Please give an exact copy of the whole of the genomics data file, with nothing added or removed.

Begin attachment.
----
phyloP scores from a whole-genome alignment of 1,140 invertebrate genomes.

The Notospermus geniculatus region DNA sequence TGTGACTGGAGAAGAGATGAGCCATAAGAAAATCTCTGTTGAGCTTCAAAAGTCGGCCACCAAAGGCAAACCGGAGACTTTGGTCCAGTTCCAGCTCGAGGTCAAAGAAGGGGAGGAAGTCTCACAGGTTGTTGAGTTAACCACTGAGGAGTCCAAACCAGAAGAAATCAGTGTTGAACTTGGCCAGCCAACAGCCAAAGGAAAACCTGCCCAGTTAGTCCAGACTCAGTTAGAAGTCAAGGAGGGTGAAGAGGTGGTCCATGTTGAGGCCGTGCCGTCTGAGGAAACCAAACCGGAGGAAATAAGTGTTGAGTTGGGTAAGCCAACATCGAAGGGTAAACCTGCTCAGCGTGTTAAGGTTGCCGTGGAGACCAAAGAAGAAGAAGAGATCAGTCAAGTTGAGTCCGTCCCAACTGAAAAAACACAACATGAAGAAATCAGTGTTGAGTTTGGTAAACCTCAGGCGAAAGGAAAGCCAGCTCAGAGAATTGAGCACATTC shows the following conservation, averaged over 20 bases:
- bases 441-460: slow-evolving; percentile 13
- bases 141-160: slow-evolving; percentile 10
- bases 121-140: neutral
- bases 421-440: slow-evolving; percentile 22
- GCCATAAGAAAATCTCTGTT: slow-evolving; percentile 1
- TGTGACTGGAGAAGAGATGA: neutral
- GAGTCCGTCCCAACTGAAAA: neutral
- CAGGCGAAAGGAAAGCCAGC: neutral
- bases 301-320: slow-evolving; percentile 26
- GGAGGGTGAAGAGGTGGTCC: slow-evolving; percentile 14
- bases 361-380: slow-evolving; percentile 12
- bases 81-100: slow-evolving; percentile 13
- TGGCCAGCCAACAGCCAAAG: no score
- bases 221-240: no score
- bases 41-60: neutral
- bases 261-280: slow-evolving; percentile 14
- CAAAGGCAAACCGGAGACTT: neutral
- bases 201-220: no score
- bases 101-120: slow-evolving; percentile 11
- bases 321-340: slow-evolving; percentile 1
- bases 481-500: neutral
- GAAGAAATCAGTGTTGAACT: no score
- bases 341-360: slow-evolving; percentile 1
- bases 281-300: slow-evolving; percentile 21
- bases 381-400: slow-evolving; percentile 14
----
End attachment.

phyloP scores from a whole-genome alignment of 1,140 invertebrate genomes.

The Notospermus geniculatus region DNA sequence TGTGACTGGAGAAGAGATGAGCCATAAGAAAATCTCTGTTGAGCTTCAAAAGTCGGCCACCAAAGGCAAACCGGAGACTTTGGTCCAGTTCCAGCTCGAGGTCAAAGAAGGGGAGGAAGTCTCACAGGTTGTTGAGTTAACCACTGAGGAGTCCAAACCAGAAGAAATCAGTGTTGAACTTGGCCAGCCAACAGCCAAAGGAAAACCTGCCCAGTTAGTCCAGACTCAGTTAGAAGTCAAGGAGGGTGAAGAGGTGGTCCATGTTGAGGCCGTGCCGTCTGAGGAAACCAAACCGGAGGAAATAAGTGTTGAGTTGGGTAAGCCAACATCGAAGGGTAAACCTGCTCAGCGTGTTAAGGTTGCCGTGGAGACCAAAGAAGAAGAAGAGATCAGTCAAGTTGAGTCCGTCCCAACTGAAAAAACACAACATGAAGAAATCAGTGTTGAGTTTGGTAAACCTCAGGCGAAAGGAAAGCCAGCTCAGAGAATTGAGCACATTC shows the following conservation, averaged over 20 bases:
- bases 441-460: slow-evolving; percentile 13
- bases 141-160: slow-evolving; percentile 10
- bases 121-140: neutral
- bases 421-440: slow-evolving; percentile 22
- GCCATAAGAAAATCTCTGTT: slow-evolving; percentile 1
- TGTGACTGGAGAAGAGATGA: neutral
- GAGTCCGTCCCAACTGAAAA: neutral
- CAGGCGAAAGGAAAGCCAGC: neutral
- bases 301-320: slow-evolving; percentile 26
- GGAGGGTGAAGAGGTGGTCC: slow-evolving; percentile 14
- bases 361-380: slow-evolving; percentile 12
- bases 81-100: slow-evolving; percentile 13
- TGGCCAGCCAACAGCCAAAG: no score
- bases 221-240: no score
- bases 41-60: neutral
- bases 261-280: slow-evolving; percentile 14
- CAAAGGCAAACCGGAGACTT: neutral
- bases 201-220: no score
- bases 101-120: slow-evolving; percentile 11
- bases 321-340: slow-evolving; percentile 1
- bases 481-500: neutral
- GAAGAAATCAGTGTTGAACT: no score
- bases 341-360: slow-evolving; percentile 1
- bases 281-300: slow-evolving; percentile 21
- bases 381-400: slow-evolving; percentile 14